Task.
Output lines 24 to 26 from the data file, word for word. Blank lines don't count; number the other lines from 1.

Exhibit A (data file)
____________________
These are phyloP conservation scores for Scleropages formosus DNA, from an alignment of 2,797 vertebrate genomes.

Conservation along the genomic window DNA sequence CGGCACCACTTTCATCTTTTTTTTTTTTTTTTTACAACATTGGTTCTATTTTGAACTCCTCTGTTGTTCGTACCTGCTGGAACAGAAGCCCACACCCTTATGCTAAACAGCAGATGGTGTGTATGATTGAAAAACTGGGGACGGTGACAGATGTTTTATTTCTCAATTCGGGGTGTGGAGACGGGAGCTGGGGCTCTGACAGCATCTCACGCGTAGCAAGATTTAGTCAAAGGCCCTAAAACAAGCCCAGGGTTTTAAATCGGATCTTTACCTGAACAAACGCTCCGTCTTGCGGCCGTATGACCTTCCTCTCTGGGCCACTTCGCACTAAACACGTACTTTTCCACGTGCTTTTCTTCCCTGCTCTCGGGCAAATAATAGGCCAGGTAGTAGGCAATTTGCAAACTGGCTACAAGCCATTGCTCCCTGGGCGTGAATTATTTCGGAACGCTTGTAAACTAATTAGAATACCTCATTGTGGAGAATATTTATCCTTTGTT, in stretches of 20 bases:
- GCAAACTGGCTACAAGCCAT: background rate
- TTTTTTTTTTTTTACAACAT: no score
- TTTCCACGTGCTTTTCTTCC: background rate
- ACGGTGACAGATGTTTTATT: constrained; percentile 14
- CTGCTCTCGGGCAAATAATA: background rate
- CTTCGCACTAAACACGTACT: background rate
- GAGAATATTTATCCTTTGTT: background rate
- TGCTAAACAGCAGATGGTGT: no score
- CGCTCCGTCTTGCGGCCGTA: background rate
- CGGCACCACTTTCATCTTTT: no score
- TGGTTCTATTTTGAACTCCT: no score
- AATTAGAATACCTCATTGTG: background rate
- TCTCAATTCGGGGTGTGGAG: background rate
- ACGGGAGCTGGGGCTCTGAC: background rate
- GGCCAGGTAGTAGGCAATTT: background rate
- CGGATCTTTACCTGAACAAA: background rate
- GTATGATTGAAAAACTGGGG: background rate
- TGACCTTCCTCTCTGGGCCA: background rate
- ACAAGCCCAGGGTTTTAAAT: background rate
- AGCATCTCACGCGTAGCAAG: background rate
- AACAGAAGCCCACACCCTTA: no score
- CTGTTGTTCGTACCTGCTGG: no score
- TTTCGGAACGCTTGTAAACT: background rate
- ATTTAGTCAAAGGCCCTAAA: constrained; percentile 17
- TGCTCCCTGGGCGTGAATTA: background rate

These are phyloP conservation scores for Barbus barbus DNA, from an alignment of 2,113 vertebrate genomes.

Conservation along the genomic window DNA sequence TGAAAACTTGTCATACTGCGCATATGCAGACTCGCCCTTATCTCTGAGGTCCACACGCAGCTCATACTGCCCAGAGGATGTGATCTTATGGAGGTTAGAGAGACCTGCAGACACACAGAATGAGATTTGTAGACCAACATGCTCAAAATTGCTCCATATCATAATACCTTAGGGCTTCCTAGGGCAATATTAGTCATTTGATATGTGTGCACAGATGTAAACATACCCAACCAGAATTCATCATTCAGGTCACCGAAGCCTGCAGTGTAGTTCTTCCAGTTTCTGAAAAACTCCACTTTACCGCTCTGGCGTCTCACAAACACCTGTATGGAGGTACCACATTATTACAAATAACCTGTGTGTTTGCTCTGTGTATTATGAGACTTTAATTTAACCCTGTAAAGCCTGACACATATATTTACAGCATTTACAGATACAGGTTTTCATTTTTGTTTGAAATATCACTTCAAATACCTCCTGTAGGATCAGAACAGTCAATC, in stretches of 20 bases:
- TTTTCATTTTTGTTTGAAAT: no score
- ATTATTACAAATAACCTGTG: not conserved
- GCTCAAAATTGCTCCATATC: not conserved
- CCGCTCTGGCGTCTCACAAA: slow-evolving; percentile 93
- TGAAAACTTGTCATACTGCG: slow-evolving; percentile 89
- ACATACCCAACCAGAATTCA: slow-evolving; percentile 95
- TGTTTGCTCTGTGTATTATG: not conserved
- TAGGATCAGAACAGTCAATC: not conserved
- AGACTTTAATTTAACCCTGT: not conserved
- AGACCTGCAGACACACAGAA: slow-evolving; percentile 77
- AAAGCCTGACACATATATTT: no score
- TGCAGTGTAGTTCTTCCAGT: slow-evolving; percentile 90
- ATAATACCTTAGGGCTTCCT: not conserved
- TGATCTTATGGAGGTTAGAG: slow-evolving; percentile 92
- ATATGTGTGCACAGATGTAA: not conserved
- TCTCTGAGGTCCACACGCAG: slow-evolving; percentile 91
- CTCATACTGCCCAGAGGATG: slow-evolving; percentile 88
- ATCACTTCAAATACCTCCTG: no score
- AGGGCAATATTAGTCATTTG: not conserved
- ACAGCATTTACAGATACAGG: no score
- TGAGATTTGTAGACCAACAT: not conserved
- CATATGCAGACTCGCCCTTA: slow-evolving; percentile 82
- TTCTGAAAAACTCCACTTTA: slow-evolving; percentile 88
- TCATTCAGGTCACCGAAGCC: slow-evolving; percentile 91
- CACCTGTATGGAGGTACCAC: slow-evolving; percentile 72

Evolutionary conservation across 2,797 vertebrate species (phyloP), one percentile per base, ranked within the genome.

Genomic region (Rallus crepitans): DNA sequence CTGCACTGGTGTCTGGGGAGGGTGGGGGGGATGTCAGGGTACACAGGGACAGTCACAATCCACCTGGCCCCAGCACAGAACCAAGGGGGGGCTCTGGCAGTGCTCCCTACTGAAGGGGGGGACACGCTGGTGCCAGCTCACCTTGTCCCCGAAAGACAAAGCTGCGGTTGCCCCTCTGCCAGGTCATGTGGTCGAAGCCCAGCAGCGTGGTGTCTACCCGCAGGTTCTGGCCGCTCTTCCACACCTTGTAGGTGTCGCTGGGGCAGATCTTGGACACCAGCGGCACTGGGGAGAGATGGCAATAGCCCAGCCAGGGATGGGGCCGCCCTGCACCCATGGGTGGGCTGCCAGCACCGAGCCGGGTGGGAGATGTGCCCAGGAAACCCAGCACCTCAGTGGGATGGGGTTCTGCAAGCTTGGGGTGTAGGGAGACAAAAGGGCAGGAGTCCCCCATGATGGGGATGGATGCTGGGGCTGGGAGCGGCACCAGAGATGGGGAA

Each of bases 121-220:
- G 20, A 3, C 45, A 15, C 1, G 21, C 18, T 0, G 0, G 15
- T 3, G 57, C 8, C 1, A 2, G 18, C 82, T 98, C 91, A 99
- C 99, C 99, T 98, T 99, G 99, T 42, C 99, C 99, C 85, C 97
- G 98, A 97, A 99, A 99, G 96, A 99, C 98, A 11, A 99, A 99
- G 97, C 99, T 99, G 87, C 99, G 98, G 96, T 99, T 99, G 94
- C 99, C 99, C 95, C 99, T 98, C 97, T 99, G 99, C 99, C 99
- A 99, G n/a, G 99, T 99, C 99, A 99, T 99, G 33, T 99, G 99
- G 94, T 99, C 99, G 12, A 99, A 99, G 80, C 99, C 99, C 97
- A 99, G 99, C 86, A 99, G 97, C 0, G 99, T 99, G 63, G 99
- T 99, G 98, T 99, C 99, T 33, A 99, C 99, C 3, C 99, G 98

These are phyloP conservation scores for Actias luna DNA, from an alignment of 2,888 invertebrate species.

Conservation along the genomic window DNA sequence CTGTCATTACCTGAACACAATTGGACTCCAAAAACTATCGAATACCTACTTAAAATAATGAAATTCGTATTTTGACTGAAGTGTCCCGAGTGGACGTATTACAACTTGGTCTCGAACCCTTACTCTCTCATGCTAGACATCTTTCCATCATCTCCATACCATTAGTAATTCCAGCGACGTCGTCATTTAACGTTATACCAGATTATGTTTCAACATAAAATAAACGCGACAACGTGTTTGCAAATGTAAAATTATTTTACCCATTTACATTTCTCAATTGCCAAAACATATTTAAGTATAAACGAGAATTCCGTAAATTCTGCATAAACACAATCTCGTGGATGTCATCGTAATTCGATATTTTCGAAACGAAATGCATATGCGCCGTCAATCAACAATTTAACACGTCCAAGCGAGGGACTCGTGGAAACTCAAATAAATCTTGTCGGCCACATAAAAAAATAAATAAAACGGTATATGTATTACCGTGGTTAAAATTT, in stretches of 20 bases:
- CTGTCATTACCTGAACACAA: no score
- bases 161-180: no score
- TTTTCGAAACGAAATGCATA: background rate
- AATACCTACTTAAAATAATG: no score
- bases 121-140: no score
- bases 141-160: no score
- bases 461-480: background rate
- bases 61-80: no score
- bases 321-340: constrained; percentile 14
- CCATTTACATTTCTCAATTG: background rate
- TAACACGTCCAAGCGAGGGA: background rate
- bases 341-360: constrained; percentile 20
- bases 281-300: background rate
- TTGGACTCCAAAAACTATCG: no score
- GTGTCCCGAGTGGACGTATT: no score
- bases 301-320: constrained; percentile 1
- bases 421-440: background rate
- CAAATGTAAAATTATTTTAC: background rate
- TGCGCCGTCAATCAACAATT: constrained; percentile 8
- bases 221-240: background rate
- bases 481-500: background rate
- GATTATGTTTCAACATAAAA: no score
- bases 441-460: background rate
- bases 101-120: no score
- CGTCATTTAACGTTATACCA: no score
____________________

- CTGTTGTTCGTACCTGCTGG: no score
- TTTCGGAACGCTTGTAAACT: background rate
- ATTTAGTCAAAGGCCCTAAA: constrained; percentile 17